completion is the cost of completion. . . . And, in a case such as
this, where the work was never begun, this cost will be the whole
cost of construction."
See also Mechanics' Trust Co. v. Fid. & Cas. Co.,
304 Pa. 526, 533, et seq.,
156 A. 146. A like rule obtains
in other states. United Real Estate Co. v. McDonald,
Mo. 605, 612, 41 S.W. 913; Kidd v. McCormick,
83 N.Y. 391.
Compare Wicker v.
6 Wall. 94, 73 U. S. 99
The Circuit Court of Appeals held that the Pennsylvania
decisions merely declared the common law of that state with regard
to suretyship, and, since that law is derived from the principles
of general jurisprudence common to all the states, a federal court,
in determining what it is, might exercise an independent judgment.
We do not deem it necessary to discuss the principle enunciated or
to decide whether the Pennsylvania decisions come within it. It is
enough to say that, even where the principle applies,
"for the sake of harmony and to avoid confusion, the federal
Page 290 U. S. 55
courts will lean towards an agreement of views with the state
courts if the question seems to them balanced with doubt."
Burgess v. Seligman, 107 U. S. 20
107 U. S. 33
And see Sim v. Edenborn, 242 U. S. 131
242 U. S. 135
where the authorities are collected; Community Bldg. Co. v.
Maryland Casualty Co.,
8 F.2d 678, 680. In the present case,
it would not be going far enough to say merely that the question is
"balanced with doubt," for it seems to us that the Pennsylvania
decisions, and those of the other states cited above, are plainly
right. Compare Messinger v. Anderson, 225 U.
, 225 U. S.
The petitioner here, not being willing to accept a third
mortgage on the unimproved land to secure its debt, required the
added security which would be afforded by completed improvements.
These improvements the building company agreed to make within a
definitely fixed time, and for the performance of that undertaking
respondent, for a valuable consideration, stood sponsor. Plainly
the obligation of the bond was one of guaranty, and not indemnity,
and could be fulfilled only by the erection of the buildings or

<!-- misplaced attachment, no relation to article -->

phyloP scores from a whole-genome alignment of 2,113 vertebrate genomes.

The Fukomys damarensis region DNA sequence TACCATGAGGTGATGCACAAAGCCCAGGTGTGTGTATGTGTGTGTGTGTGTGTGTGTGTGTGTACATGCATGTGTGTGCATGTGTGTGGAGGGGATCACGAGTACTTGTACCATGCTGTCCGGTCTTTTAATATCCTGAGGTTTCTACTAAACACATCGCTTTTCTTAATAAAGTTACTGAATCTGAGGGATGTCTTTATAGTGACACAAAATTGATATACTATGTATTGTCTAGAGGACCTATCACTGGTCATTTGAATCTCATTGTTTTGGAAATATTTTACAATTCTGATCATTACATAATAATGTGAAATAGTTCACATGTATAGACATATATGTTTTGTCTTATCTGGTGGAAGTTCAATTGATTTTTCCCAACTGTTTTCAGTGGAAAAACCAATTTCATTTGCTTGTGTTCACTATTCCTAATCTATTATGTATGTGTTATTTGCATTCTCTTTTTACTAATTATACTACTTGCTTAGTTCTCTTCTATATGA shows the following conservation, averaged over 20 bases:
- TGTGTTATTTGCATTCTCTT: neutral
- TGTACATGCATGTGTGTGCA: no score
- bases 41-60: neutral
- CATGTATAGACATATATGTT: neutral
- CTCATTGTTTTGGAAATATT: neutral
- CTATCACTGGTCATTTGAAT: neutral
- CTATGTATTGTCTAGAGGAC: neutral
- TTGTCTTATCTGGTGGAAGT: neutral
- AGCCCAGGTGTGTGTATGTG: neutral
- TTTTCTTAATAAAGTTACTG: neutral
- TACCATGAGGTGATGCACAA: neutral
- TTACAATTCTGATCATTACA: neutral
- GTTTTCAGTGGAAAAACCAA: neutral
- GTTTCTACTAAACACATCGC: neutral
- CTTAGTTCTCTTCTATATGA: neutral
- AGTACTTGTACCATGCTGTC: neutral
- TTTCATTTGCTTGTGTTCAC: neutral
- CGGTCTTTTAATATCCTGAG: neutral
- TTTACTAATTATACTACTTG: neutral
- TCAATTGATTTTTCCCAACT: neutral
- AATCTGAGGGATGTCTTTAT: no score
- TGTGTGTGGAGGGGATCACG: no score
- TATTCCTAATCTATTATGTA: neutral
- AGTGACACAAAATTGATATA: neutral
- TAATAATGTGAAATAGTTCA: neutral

payment of the penalty in case of default. It is no answer to say
that the value of the property immediately after the default
exceeded the sum of the mortgage, together with all prior liens.
Petitioner was then without remedy against the property, because
its mortgage was not in default. It was therefore obliged to sit by
and await the action of others over which it had no control. In the
meantime, the uncompleted buildings necessarily lay unrented,
subject to expense in the way of taxes, insurance, accumulating
interest, etc., deteriorating in quality, and steadily declining in
value. Petitioner is entitled to be put in as good position in
respect of its debt as it would have occupied if the buildings had
been completed in accordance with the terms of the undertaking, and
this can be done here only by giving it the amount of the
difference between the
Page 290 U. S. 56
value of the unfinished buildings and their value as it would
have been if completed in accordance with the agreement -- see
Kidd v. McCormick, supra,
p. 398 -- but exceeding neither the
amount due on its debt nor the amount of the bond.
It appears from the findings that this difference would be about
$26,000, while the amount now due petitioner is $14,973.98,
together with interest thereon from August 13, 1928. It follows
that the judgments of the courts below must be reversed, and the
cause remanded to the District Court with directions to enter
judgment for the last named sum.